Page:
I’ll take a new prognosis—or a good tall tale, Doc, whatever you got—said Zach Gifford.
With a sly smile from Dr. Bruno:
Okay, here goes:
What Currier & Ives were to printmaking, Lennon & McCartney to songs, Laurel & Hardy to comedy, well— Collagen & Calcium are to bones.
Sorry I can’t provide a good example to suit your profession, Mr. G—but I don’t recall any teams of fiction writers.
(The Doctor calls his patients by first letter/last name—Ms. B, Mrs. C—and always a pun on mystery for Mr. Edwards.)
It’s indeed a tricky proposition, Doc, for writers to work together. The Australians had a few teams, and I recall hearing about a collective novel written by some hundred-plus Italians. . .
Pretty much a solitary calling. Certainly moreso than being a doctor. Your work derives energy from other writers, nutrients absorbed from the soil of the past, but ultimately the new tree—ah, that beauty is yours alone.
Nicely put. But most creations are just scraggly bushes, often getting blown over by the wind, or not making it out of seed at all.
Just remembered—Ken Kesey wrote a novel once with the writing class he was teaching.
But we’ve digressed, Doc—you were saying something about bones.
Indeed. Bones. Spine. Vertebrates—that’s the big word for all of us. And when I say “us” I am including Jonathan Livingston Seagull, the snake in the Garden of Eden, Kermit the frog, Cleo the goldfish and off course a certain Mr. G who is hunched over here in front of me.
Clever! Maybe you should write a book. Lots of doctors have. Anton Chekhov, William Carlos Williams . . .
I’ve no imagination for such things. Wouldn’t know where to begin. Words are so complicated.
I set out to write a short story years ago, when I got back from a vacation in Pompeii, based and named after the lung disease people get from living near volcanos—but really it was just about the joke of putting across the title: “Pneumonoultramicroscopicsilicovolcanoconiosis”.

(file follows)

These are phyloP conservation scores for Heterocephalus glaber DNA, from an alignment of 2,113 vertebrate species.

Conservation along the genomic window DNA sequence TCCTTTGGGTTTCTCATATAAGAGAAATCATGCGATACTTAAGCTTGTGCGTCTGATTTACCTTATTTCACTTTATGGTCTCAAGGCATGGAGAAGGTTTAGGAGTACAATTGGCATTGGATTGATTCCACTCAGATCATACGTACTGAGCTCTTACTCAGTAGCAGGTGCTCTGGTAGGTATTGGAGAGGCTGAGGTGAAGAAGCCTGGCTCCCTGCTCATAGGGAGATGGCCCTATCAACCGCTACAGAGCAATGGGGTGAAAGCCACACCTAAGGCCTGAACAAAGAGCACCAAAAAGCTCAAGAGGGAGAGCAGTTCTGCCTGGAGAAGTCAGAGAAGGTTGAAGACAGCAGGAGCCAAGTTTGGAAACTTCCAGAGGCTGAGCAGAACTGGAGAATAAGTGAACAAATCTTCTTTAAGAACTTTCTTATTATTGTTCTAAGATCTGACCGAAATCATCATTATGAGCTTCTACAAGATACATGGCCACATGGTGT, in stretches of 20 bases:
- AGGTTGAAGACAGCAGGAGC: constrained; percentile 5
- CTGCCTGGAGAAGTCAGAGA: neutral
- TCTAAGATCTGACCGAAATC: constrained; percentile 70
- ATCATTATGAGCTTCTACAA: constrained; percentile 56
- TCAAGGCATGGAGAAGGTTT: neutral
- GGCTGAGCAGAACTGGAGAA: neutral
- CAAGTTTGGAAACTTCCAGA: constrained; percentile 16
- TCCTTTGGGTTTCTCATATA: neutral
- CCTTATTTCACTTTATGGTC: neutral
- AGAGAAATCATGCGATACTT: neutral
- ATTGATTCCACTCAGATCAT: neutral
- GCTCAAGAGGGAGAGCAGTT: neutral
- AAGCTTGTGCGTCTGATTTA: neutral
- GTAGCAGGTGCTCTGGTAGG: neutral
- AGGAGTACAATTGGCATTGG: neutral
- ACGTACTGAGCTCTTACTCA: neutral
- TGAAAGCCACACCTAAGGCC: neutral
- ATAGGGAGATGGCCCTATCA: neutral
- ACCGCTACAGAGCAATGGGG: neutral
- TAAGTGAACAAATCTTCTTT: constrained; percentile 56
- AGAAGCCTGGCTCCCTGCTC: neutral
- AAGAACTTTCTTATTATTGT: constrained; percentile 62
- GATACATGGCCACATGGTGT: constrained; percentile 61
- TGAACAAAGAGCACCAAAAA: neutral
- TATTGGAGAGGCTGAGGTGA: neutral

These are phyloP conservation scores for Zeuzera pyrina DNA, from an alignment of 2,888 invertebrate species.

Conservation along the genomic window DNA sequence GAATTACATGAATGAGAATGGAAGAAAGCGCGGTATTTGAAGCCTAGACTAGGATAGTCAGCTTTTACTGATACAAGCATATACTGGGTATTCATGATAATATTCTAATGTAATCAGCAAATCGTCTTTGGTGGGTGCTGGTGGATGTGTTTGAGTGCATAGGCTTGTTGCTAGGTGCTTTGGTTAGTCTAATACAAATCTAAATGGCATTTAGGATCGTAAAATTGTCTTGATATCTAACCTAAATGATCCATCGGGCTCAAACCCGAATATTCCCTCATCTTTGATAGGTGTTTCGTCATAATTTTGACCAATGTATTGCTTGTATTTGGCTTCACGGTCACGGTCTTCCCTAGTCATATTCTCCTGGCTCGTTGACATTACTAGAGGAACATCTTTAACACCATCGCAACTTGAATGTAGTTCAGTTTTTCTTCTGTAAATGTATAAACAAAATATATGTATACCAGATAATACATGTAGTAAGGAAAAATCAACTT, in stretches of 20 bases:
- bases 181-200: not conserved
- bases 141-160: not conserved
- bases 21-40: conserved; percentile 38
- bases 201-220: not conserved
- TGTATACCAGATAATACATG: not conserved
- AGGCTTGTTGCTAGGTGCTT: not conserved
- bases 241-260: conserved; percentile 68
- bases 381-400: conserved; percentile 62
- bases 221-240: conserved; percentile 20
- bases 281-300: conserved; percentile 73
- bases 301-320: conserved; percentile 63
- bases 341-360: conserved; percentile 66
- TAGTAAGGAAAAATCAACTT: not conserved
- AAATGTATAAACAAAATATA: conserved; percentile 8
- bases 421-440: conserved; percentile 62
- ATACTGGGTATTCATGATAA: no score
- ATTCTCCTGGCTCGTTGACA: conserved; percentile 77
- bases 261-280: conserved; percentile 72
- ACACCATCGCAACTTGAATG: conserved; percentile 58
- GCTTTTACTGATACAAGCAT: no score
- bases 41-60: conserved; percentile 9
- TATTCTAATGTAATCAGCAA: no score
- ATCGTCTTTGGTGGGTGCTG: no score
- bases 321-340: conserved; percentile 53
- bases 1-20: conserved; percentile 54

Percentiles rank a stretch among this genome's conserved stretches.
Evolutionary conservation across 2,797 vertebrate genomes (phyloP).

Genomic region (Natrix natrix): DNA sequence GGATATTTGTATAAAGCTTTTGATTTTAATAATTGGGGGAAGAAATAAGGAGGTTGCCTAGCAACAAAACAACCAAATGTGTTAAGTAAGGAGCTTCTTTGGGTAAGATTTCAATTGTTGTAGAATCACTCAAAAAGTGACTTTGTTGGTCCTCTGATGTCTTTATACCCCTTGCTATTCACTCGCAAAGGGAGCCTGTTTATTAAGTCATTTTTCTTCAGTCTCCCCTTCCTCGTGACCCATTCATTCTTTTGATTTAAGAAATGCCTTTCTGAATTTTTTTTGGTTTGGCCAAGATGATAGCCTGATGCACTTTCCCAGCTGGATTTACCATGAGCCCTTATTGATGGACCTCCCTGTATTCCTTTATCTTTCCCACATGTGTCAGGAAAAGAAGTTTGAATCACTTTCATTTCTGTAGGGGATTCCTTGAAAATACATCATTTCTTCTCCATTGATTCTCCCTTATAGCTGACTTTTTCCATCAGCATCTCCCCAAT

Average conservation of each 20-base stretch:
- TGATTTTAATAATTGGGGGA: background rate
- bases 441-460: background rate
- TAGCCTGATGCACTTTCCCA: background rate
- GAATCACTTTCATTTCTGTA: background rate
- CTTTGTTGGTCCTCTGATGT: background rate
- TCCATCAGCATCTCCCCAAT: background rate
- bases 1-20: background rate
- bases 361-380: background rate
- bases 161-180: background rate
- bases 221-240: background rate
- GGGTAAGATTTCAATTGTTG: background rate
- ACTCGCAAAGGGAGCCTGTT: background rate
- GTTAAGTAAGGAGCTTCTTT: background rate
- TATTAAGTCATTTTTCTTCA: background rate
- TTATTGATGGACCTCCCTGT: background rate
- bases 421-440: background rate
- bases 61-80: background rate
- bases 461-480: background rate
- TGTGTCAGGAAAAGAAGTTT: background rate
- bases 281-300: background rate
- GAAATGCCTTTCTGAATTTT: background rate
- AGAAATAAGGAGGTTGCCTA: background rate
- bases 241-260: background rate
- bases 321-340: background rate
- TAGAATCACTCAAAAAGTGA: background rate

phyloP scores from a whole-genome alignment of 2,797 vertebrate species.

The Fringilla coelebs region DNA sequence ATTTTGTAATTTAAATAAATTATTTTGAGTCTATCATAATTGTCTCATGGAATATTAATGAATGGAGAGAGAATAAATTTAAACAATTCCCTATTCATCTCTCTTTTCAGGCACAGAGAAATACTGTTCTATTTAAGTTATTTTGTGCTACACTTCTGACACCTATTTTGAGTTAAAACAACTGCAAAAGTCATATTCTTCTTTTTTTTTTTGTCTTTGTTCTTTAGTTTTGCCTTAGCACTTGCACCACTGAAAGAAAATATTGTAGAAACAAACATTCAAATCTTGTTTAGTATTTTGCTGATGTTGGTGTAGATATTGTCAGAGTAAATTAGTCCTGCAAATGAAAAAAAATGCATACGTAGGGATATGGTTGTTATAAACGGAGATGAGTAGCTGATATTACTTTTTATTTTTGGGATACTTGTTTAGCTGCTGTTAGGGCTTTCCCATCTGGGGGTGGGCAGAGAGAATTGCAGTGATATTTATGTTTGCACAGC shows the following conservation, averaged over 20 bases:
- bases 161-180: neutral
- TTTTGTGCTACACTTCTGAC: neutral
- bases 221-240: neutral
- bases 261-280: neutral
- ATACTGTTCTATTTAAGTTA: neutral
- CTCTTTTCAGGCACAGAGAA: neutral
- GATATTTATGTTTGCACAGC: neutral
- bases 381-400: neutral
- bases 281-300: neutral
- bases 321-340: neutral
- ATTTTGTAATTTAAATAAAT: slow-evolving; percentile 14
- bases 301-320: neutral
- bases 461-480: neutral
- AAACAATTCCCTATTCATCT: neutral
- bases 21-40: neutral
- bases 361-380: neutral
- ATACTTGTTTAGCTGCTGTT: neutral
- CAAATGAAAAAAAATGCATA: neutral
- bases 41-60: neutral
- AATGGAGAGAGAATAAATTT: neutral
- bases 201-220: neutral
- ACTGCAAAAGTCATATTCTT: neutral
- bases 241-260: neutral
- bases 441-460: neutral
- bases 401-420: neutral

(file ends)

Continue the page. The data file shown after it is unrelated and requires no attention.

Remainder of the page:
And as to words—for your situation Mr. G, the words remain Scoliosis and Osteoporosis. Same old chassis—try to sverve around the potholes.
So basically you’re saying, distilled—same situation until there is no situation, is that right, Doc?
Okay, last big word for today: Time. I’d say you’ve still got a healthy quantity of sand in that hourglass, but neither you nor I can slow Time down.
You’ll probably blow a head-gasket before your bones snap—bones and teeth will be here even after you shed the rest. No eyeballs, no penis, no voice for karaoke, nothing with which to remember who you are or even know that you are no longer. Pfft! Just Collagen and Calcium disolving in a box underground or toasted to ashes.
Doc—someday when you’re done with the stethoscopes, thermometers, and digital rectal exams—I do think you should reconsider writing some fiction.
© AleXander Hirka 2020. All Rights Reserved.
Read RemingtonWrite’s version here:
In August 2020, I set myself the challenge of creating a daily digital collage based on an image and a concept. The image was that of the antique Omega watch that belonged to my Mom and the concept was Time.
In September 2020, the Anomalous Duo is challenging themselves to write a short piece of fiction for each collage — the Our Hours project.